Impostor syndrome or self-doubt? Self-doubt affects most content creators at some point in their business journey. Is this the type of content I should be creating? Will my audience engage with it? Do I even have an audience? Will I ever be good enough to be a full-time content entrepreneur?

Questioning your thinking can be a good thing – it helps you critically examine what you’re doing and why you’re doing it. But questioning yourself can reach an untenable point that prevents you from growing your content business – or even getting it started.

That’s when you know impostor syndrome has set in. 

I used to think of impostor syndrome as a trendy name for self-doubt – something people could overcome by building their skill set and confidence. But I was wrong. 

The Impostor Syndrome Institute has been around for 40 years, and the solution to fix it isn’t just a matter of being more confident. Research shows that 70% of the population will experience impostor syndrome at least once in their lives. 

“You can be the biggest, most powerful creator on the planet, and you still feel like you haven’t made it quite yet,” says Joe Pulizzi, founder of The Tilt. “You just have to say: ‘Look, everyone feels that way, in any job, by the way. This is not a content creator thing. When you find success, you’re like, ‘How could this be?’”

You can be the most powerful creator on the planet and still feel like you haven't quite made it yet, says @JoePulizzi, founder of @TheTiltNews. #ImpostorSyndrome #CreatorEconomy Click To Tweet

As Valerie Young, psychologist and co-founder of the Impostor Syndrome Institute, explains, “(P)eople who feel like impostors hold themselves to an unrealistic and unsustainable standard of competence, falling short of this standard evokes shame.”

Self-doubt is among the attributes, but so is undervaluing contributions, attributing success to external factors, setting unrealistic expectations, continuous fear of not living up to expectations, burnout, and sabotaging self-success.

Through her research and work, Valerie learned impostor syndrome doesn’t always show up in the same way. That led her to identify five types of impostor syndrome:

  • Perfectionist: Focus on “how” something is done – how the work is conducted, how the work turns out. A minor flaw in an outstanding performance prompts impostor-syndrome thinking.
  • Expert: Focus on the “what” and “how much” they know – the knowledge version of the perfectionist. A minor lack of knowledge leads to feelings of failure and shame.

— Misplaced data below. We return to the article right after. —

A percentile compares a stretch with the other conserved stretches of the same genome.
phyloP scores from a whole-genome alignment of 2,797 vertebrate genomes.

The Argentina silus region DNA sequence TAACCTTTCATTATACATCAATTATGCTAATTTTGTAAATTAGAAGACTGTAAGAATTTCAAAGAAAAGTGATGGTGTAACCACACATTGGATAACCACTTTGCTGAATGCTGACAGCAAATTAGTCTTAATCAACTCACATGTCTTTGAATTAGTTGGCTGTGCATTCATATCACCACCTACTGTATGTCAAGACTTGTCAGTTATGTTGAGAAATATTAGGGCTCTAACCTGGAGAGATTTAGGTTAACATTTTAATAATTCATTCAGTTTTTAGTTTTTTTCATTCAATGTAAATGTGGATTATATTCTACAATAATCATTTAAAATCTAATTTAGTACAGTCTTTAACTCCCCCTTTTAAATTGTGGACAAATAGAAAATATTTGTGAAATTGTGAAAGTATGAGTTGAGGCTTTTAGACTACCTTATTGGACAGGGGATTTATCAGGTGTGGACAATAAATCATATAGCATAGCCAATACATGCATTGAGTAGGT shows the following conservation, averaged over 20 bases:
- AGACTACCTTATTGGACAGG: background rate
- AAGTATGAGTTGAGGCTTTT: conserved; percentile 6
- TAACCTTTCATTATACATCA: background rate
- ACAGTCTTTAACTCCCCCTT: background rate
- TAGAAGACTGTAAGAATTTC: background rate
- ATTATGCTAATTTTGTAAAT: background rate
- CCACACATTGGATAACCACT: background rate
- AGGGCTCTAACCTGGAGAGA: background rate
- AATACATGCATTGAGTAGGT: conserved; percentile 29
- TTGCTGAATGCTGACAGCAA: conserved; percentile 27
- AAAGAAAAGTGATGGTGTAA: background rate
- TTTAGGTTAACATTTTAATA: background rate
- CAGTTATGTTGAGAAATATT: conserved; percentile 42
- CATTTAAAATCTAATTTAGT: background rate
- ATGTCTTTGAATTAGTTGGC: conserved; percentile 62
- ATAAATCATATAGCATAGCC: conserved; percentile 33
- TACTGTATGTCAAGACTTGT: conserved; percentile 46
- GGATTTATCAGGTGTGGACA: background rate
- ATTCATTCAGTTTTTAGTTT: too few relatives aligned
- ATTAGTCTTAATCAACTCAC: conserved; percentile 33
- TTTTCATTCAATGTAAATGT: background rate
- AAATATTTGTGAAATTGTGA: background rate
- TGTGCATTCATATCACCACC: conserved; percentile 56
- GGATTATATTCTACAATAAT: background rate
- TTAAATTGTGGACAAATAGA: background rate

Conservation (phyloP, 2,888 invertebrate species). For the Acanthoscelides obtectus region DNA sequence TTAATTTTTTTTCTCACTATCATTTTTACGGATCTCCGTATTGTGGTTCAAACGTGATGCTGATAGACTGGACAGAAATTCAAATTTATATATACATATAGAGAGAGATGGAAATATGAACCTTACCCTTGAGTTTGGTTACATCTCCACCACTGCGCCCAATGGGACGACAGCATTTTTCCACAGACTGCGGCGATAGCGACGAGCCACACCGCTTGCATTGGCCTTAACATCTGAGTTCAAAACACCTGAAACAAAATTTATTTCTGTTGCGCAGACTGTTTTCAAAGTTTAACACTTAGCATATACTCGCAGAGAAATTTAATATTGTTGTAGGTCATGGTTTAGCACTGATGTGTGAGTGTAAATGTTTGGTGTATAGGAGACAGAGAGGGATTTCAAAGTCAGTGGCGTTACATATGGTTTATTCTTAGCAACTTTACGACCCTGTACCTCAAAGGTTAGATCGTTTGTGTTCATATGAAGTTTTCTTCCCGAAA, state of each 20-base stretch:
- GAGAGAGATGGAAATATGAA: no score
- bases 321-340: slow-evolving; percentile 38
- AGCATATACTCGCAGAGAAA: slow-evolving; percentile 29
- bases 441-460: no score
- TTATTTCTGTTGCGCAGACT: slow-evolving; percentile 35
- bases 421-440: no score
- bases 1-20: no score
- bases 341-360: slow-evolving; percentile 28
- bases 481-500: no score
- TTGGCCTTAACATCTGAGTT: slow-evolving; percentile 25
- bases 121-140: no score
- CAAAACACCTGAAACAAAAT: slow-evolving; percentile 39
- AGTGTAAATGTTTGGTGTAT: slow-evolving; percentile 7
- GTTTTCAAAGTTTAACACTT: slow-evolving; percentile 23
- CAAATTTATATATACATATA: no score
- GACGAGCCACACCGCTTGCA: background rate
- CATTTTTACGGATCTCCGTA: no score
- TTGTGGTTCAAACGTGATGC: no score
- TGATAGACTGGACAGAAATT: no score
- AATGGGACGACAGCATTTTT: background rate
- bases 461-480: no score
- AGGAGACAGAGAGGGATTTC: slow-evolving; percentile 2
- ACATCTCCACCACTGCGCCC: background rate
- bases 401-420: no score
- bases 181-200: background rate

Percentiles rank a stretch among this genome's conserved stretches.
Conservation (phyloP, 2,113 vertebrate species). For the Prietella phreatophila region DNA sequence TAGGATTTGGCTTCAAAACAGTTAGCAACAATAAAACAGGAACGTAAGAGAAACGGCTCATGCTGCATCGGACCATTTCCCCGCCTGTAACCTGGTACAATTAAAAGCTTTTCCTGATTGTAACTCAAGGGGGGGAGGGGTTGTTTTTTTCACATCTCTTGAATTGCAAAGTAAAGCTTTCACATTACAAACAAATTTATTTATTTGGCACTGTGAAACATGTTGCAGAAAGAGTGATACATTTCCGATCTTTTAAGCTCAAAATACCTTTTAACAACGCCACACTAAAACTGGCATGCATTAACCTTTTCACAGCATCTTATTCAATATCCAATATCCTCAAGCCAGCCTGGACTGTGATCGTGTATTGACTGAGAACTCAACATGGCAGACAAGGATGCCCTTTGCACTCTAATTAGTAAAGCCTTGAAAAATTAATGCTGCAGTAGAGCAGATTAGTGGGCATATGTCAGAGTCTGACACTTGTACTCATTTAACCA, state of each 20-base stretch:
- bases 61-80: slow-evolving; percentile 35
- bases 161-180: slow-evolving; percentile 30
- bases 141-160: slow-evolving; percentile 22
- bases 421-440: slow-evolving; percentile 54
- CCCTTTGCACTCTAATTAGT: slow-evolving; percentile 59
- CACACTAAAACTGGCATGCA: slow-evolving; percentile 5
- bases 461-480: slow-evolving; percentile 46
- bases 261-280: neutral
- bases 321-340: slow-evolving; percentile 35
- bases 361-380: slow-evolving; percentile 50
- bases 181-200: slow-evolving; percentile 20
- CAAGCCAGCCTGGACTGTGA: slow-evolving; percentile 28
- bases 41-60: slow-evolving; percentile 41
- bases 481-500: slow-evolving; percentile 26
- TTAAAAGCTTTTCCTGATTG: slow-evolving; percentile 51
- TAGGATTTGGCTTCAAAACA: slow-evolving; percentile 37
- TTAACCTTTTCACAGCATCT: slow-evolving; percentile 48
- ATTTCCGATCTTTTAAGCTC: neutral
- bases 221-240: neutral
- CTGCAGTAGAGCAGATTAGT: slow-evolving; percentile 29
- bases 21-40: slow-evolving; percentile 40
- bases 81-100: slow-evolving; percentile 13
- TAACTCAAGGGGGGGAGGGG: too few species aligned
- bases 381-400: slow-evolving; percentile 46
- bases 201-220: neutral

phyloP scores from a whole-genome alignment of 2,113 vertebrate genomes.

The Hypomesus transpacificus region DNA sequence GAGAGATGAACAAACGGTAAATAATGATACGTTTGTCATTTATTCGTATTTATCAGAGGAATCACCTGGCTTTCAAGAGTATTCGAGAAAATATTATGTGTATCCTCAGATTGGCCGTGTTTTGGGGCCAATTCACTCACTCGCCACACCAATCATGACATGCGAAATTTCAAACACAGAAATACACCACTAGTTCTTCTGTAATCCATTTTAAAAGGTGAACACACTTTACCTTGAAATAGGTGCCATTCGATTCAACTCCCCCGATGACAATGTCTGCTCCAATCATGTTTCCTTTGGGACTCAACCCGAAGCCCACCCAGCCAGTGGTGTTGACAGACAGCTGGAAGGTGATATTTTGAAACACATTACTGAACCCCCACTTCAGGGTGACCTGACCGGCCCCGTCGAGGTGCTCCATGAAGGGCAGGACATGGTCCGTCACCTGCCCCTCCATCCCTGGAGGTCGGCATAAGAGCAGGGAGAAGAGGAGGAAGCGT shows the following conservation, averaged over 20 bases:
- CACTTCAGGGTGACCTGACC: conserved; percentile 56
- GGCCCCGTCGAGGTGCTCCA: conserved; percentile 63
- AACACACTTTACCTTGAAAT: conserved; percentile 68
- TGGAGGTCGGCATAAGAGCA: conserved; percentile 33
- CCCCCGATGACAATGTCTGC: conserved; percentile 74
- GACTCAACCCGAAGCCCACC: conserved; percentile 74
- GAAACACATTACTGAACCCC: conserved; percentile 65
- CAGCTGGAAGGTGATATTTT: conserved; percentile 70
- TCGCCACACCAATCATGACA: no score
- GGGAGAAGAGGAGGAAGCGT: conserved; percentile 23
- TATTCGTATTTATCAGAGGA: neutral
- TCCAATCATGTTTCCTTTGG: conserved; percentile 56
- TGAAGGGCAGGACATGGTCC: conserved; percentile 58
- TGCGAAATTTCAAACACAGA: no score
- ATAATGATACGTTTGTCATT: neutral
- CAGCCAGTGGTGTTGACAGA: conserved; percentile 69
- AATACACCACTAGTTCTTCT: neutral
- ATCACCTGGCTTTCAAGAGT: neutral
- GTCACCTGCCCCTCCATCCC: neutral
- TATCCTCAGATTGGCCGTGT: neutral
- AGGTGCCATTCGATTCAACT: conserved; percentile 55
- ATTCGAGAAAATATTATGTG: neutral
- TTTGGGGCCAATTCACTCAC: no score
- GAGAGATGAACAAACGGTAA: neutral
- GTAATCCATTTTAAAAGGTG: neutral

• Soloist: Care primarily about “who” completes the task. It needs to be them and them alone because needing help is a sign of failure.
  • Natural genius: Think about “how” and “when” accomplishments happen. Competence is measured in terms of ease and speed. Struggling to master a topic or not achieving success on the first try equals failure.
  • Superhuman: Evaluates their competence based on “how many” roles they can excel in. Falling short in any role evokes shame because they think they should be able to handle it all easily.

Want to know which one you are? Take this short quiz from Grammarly – just scroll down to the quiz image.

What type of #ImpostorSyndrome are you? Perfectionist, expert, soloist, natural genius, or superhuman? #ContentEntrepreneur Click To Tweet

So how can you overcome impostor syndrome to finish that content project, add a new revenue stream, or just publish your first asset?

At the moment when you feel impostor syndrome rise up, follow the SBNRR technique outlined by Better Up:

  • Stop: Allow yourself to stop in your tracks and take a moment to pause. 
  • Breathe: Give yourself a deep breath and let your thoughts go and not be attached to them.
  • Notice: Notice your feelings, your body, your surroundings, your peers, the situation, your reaction, and anything else that you can notice. 
  • Reassess: Evaluate the situation and why you felt a need to fall into the impostor syndrome.
  • Respond: React intentionally. It can be more informed and composed now that you have calmed yourself.

Another tip to minimize impostor syndrome? Stop comparing yourself to other content entrepreneurs. 

Author, podcaster, and business coach Chris Ducker tells The Tilt: “I think it’s just very, very wrong for people to paint themselves with similar brushes of individuals that have been in the industry for so long.

It's wrong for people to paint themselves with similar brushes of individuals that have been in the industry for so long, says @ChrisDucker. #CreatorEconomy Click To Tweet

“We shouldn’t be looking to compare maybe our seventh or eighth step on our journey with somebody else’s 70th or 80th. They’ve been around a lot longer. They’ve seen a lot more. They’ve learned a lot more lessons, had a whole bunch of wins.” 

Want to hear about other content entrepreneurs and their journeys? We have a CEX package of Under the Hood case study sessions with creators telling us how they started their thriving content businesses, what worked, and what they would do different. Check it out here.

About the author

Ann regularly combines words and strategy for B2B, B2C, and nonprofits, continuing to live up to her high school nickname, Editor Ann. An IABC Communicator of the Year and founder of G Force Communication, Ann coaches and trains professionals in all things content. Connect with her on LinkedIn and Twitter.